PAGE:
Anyone who has dealt with or is currently dealing with a hernia understands the discomfort it can bring. The key symptoms of a hernia include a visible lump, an upset stomach, muscle weakness, vomiting, heartburn, fever, and pain. If you’re experiencing a hernia you must deal with it quickly. It may not be life-threatening right away, but it won’t go away on its own.
In this article, we dive deeper to find out what exactly causes a hernia and the factors that can put you at a greater risk for developing one. We’ll also look into treatment options and steps you can take to help prevent them from happening. Here’s everything you should know about a hernia.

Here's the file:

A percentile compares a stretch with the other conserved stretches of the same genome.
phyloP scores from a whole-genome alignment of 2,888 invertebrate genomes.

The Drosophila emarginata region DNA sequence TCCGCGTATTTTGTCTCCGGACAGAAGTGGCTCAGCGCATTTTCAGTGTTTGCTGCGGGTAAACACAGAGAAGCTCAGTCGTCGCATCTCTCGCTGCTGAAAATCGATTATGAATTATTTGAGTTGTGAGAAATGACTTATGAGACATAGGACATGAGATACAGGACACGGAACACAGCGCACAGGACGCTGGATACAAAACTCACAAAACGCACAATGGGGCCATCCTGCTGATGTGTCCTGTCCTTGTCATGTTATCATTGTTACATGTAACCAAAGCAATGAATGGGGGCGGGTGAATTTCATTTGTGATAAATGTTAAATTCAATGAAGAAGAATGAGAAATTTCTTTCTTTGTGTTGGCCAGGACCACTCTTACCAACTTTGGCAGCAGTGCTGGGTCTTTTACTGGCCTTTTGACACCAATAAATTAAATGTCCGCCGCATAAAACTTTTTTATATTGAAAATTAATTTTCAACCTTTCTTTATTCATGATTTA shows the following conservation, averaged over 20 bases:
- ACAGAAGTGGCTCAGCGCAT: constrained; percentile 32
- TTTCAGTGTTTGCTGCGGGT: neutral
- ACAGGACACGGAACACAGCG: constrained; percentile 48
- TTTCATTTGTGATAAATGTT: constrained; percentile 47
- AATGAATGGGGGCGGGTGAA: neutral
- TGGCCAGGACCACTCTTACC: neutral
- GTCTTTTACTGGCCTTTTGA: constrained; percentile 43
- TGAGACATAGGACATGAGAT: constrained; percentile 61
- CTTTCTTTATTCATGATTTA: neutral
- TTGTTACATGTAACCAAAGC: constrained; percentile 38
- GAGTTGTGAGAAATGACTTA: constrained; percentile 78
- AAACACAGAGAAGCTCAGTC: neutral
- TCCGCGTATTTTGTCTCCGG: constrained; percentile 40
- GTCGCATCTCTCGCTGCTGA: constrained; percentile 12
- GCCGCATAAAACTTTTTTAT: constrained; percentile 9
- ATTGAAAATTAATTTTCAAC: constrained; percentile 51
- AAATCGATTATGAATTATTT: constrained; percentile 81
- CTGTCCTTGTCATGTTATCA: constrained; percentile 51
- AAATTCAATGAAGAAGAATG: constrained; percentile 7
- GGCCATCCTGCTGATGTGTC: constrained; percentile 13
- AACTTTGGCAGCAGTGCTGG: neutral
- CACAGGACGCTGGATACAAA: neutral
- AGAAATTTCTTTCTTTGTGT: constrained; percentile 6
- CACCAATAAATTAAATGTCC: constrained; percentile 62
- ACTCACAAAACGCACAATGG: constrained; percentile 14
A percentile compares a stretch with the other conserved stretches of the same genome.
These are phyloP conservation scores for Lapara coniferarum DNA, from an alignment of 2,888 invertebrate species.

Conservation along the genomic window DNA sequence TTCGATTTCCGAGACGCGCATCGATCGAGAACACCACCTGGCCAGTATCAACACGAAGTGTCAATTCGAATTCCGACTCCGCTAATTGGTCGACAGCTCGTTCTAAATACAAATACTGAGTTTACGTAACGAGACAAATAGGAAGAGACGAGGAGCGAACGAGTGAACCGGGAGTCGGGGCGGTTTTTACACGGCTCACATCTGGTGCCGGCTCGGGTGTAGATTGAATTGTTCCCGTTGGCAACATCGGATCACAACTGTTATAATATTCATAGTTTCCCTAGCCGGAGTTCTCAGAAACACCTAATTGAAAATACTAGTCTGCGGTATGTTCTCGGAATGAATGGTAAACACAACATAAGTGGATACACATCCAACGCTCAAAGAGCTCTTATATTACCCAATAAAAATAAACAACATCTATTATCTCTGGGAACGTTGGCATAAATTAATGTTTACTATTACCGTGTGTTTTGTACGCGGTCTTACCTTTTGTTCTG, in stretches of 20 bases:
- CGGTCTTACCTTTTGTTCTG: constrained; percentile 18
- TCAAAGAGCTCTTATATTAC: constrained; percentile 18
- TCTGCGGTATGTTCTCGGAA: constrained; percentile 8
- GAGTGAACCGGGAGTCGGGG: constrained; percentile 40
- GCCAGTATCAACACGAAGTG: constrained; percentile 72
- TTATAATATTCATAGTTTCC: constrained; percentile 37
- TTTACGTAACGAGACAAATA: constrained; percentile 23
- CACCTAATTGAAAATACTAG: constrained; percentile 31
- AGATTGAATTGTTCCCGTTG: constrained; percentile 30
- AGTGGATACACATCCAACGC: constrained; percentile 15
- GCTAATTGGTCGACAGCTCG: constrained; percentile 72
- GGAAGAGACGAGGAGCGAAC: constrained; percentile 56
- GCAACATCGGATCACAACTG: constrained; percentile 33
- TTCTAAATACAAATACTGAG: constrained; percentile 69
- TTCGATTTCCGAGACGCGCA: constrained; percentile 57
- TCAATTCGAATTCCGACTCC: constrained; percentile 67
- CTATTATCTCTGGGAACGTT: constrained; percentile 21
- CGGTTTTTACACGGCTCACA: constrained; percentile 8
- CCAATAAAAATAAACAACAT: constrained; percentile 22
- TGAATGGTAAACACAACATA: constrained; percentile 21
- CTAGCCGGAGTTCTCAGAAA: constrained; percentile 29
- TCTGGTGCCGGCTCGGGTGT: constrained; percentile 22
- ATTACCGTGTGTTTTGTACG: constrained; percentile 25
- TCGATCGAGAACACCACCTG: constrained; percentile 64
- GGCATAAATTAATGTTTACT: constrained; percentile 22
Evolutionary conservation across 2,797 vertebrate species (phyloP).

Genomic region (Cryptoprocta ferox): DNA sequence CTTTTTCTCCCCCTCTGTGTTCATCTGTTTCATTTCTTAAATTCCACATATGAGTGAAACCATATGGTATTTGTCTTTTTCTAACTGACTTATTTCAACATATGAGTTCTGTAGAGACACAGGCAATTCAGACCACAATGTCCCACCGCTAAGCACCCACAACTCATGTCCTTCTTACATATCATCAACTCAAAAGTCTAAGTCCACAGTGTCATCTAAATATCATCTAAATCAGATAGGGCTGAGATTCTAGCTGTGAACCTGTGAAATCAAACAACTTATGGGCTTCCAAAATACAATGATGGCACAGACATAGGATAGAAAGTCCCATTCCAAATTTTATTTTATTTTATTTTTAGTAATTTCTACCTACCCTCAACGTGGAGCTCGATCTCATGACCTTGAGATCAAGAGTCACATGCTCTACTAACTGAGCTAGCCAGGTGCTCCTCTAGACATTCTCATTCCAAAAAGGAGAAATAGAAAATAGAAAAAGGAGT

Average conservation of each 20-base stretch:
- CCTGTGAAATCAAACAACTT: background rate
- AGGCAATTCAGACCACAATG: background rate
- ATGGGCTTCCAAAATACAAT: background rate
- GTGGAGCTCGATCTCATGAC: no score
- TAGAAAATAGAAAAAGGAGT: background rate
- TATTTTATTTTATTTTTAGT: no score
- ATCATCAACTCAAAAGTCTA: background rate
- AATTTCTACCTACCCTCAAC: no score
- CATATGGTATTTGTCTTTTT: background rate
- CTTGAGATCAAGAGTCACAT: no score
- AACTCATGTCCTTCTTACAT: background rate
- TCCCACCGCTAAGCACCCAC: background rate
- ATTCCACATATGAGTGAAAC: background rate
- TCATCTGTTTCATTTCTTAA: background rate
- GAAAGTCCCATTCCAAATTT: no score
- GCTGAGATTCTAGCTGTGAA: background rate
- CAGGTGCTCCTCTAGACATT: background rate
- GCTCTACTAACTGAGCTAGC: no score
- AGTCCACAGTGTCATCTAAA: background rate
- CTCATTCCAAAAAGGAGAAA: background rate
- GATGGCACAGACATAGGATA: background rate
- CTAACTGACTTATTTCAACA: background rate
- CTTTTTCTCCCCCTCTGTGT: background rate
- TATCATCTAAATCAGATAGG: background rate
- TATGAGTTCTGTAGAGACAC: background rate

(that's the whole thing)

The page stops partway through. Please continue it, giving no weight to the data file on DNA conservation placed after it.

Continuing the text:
What Is a Hernia?
Dealing with a hernia is never an enjoyable experience and it can occur in any part of the body. Some of the more common areas include the upper abdomen (hiatal hernia), inner groin (inguinal hernia), outer groin (femoral hernia), close to the navel (umbilical hernia), or near the area of a recent surgical scar (incisional hernia).
But what is a hernia exactly? In short, a hernia presents as a lump, which occurs when the muscle wall becomes weak, letting fatty tissue squeeze through. In many cases, an internal organ, typically the bladder or bowel will push through the surrounding muscle. This can cause mild to extremely painful symptoms.